If you plan on breaking into the Irish session scene and you don’t know how to play The Kesh Jig, you might as well turn around and walk away. It’s seen as a beginner’s tune but it can be layered up or stripped back as much as you like.

The Bothy Band’s memorable 1975 recording of this tune shows you just how much you can do with it. It can be sweetly played or played with rousing passion. It was a wildly popular session tune in the 1980s and then fell somewhat out of favour due to over-playing but there is no doubting that this tune is for many the spark that kindled their love affair with Irish music.

As it’s learned relatively easily and sounds great on all instruments you’ve no excuse not to master this iconic jig. Lots of session players would also agree that it’s a great tune with which to end a set, primarily because a set should end on a high-energy piece. Because every musician knows this ditty, high energy is practically guaranteed.

Have a Listen

Liam O’Connor and Paraic had a great time playing this in our studio in Baldoyle, take a look and see if you can play along.

The Kesh was first noted by George Petrie (1789-1866), and subsequently appeared titled as “Tear the Callies”, in Vickers Stanford’s publication in 1902, Petrie’s Complete Irish Music 1,582 Traditional Melodies which appears to be the beginning, in print anyway, of the Kesh ‘family’. “Tear the Callies” is almost identical to “The Spring Well” which first featured in O’Neill’s Music of Ireland: 1850 Melodies, published in 1903, page 203, and in turn is very similar to the Kesh. No one can say which one came first though. What we do know is that the village of Kesh is in Co. Fermanagh and the Kesh is a Double Jig in the key of G Major.

What’s a Double Jig?

A Double Jig is the most common type of jig played at Irish music sessions and is more often referred to as just a Jig. So if you’re listening to a jig at a session, chances are it’s a double jig. The Double Jig has three notes per beat, and every other beat is a downbeat. Repeating ‘rashers and sausages’ will give you a good idea of the rhythm. However don’t get caught up too much in annotation, rather listen to how the tune is played and go from there.

Sheet Music for The Kesh Jig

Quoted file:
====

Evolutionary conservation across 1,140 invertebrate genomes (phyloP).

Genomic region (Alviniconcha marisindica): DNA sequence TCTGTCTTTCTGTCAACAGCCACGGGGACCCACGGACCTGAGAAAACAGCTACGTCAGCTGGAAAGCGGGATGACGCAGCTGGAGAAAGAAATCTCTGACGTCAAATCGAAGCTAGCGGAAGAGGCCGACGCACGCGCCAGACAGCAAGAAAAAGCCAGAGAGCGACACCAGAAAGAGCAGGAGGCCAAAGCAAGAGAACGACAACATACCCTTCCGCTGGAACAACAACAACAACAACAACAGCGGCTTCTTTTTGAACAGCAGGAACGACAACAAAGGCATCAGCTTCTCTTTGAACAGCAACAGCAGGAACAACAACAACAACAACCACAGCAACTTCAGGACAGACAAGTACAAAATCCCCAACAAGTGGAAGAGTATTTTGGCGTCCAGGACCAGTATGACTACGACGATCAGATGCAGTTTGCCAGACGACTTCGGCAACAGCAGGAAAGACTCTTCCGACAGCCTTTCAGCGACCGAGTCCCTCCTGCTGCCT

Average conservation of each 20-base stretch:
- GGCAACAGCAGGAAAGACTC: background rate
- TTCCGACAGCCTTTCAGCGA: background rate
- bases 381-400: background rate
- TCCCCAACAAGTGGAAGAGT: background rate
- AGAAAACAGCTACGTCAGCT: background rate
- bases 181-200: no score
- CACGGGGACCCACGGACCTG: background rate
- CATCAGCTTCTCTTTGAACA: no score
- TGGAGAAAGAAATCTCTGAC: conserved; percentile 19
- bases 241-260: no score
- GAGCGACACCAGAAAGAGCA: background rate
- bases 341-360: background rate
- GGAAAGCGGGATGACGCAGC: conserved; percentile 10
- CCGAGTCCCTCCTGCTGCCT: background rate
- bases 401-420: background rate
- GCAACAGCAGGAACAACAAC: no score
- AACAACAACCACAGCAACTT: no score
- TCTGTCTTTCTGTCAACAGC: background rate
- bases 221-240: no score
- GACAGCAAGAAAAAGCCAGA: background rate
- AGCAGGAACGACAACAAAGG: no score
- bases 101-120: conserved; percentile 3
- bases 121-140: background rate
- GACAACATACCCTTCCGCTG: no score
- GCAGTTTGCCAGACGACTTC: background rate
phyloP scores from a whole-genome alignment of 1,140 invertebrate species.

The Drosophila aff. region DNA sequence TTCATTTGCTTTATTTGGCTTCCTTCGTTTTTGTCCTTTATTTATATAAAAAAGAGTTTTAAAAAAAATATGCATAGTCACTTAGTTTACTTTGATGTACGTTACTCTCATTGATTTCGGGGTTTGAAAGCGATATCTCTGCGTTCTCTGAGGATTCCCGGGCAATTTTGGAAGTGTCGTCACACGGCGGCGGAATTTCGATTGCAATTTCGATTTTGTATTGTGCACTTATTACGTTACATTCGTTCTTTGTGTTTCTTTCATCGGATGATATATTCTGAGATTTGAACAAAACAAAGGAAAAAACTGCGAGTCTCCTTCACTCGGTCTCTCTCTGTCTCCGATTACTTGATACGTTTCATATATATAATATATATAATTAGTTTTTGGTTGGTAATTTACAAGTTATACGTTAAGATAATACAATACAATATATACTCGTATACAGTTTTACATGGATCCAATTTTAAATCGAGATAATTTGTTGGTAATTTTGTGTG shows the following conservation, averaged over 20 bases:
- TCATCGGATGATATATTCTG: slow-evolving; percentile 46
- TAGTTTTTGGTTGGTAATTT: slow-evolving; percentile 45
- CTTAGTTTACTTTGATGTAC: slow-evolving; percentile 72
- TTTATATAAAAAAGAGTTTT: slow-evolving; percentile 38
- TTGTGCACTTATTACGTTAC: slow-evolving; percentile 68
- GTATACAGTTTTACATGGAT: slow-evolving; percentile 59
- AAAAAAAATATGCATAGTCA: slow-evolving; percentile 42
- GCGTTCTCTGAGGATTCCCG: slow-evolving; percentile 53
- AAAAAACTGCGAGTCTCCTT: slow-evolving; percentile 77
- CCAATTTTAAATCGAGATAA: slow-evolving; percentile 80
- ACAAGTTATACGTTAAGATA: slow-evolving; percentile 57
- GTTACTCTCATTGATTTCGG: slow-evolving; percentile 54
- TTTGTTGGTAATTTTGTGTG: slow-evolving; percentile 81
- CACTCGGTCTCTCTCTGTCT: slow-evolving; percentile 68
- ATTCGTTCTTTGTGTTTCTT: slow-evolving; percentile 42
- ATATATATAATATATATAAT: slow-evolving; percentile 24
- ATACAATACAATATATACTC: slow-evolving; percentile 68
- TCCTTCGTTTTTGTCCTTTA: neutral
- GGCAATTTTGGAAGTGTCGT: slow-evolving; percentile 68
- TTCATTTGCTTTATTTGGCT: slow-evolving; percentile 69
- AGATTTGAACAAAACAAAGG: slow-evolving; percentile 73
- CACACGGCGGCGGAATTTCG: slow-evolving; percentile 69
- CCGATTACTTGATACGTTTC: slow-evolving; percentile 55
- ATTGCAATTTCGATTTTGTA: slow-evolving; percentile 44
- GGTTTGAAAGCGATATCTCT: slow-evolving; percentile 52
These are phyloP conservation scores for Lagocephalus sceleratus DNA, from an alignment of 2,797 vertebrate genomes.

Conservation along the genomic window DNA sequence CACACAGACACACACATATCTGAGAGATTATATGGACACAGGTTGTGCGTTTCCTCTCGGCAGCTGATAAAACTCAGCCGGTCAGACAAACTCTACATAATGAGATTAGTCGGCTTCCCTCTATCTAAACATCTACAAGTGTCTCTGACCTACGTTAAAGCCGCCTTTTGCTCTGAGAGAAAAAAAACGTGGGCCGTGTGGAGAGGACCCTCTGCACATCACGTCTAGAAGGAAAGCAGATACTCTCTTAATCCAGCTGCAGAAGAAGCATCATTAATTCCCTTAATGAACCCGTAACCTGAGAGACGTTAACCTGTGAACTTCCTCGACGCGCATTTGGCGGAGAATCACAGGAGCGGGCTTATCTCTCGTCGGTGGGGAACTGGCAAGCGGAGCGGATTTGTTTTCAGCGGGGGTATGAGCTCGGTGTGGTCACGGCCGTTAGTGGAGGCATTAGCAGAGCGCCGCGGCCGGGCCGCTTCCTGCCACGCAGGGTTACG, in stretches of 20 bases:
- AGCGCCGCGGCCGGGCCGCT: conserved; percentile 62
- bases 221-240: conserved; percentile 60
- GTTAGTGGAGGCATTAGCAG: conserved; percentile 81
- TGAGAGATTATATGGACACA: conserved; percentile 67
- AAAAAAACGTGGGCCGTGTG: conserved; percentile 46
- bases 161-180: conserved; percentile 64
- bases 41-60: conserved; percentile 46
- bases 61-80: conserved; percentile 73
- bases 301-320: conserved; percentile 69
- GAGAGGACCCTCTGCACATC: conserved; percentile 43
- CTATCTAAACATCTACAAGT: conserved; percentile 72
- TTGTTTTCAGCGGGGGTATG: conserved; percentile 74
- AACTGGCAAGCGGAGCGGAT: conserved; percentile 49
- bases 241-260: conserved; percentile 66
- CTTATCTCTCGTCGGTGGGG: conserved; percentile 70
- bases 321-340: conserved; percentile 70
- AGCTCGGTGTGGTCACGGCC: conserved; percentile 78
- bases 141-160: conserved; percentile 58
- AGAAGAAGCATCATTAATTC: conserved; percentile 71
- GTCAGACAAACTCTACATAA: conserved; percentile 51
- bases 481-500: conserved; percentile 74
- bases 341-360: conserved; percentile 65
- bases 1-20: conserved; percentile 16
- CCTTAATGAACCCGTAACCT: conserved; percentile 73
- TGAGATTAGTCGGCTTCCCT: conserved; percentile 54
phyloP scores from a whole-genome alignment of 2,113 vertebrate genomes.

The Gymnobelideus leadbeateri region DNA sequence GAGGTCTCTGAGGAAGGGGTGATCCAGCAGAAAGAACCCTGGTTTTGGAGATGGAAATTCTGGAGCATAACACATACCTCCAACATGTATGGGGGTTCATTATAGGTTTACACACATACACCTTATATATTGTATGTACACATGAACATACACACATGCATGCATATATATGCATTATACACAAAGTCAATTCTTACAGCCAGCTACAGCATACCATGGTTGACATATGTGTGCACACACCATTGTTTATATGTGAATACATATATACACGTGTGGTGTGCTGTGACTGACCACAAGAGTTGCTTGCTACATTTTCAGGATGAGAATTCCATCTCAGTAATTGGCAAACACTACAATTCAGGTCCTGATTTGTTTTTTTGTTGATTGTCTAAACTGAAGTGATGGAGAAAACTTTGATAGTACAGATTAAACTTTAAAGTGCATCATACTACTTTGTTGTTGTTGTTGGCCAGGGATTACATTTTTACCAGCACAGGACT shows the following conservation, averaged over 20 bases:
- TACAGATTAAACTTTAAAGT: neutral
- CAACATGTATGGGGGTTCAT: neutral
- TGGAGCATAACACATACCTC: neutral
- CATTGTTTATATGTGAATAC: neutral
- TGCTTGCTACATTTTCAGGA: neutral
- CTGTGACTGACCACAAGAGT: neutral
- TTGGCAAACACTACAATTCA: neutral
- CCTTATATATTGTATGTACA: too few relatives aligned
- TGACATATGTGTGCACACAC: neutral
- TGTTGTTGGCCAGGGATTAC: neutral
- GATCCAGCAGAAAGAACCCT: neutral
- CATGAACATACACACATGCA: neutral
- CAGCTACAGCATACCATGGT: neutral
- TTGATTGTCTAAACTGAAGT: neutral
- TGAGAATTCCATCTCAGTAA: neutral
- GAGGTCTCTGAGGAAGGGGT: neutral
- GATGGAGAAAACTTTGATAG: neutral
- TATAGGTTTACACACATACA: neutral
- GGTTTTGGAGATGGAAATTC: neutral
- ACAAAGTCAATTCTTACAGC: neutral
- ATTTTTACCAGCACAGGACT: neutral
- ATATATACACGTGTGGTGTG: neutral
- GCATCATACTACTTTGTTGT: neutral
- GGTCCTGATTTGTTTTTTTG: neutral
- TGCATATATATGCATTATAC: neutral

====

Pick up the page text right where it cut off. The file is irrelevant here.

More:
Sheet Music for the Kesh Jig (Double Jig)


T: The Kesh

R: Double Jig

M: 6/8

K: Gmaj

|: D | G3 GAB | ABA ABd | edd gdd | edB dBA |

G3 GAB | ABA ABd | edd gd B | AGF G2 D : |

|: A | B3 dBd | ege dBG | BAB dBG | ABA AGA |

B3 dBd | ege dBd | g3 fgf | agg g2 a | agg g2 : |


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  1. This is an excellent idea, a great contribution to musical education. Why stop at five? Why not fifty-five? Or more?

    The “session” is a great Irish institution.

    If any itinerant Irish people (i.e. on holiday, or attending Stirling University) are ever in Stirling, Central Scotland, please visit The Settle Inn on Wednesday night. Come early if you want a seat. The session starts about eight. Over the holiday season we have had visitors from USA, Germany, France, etc. and even more etc. Including an occasional itinerant Irish person. Word of mouth is the only publicity to spread the message. The Settle Inn is the oldest pub in Stirling, dating from the 1700s and is ideally suited to The Session. With great players on all instruments and vocals.

    Hope to see you.

    1. Thanks for your feedback, I’d say we could easily do 555! Keep an eye out on our blog as we’ll be covering plenty more classics and current favourites on the Irish trad session scene. Sounds like you’ve a great session going over there in Scotland.

    2. Finally a company that combines passion with profit, it doesn’t all have to be money money money, thanks for the time you’ve put into these posts they are enjoyable as well as informative, your inspiring people in more ways than just music.
      Here’s to hoping you do more.

  2. This is a wonderful feature you’ve provided for a late-life learner such as myself ! Counting the days now until I have my new F-style mandolin from the McNeela workshops in my hands – and then we’ll have a whirl at this fine jig 😉

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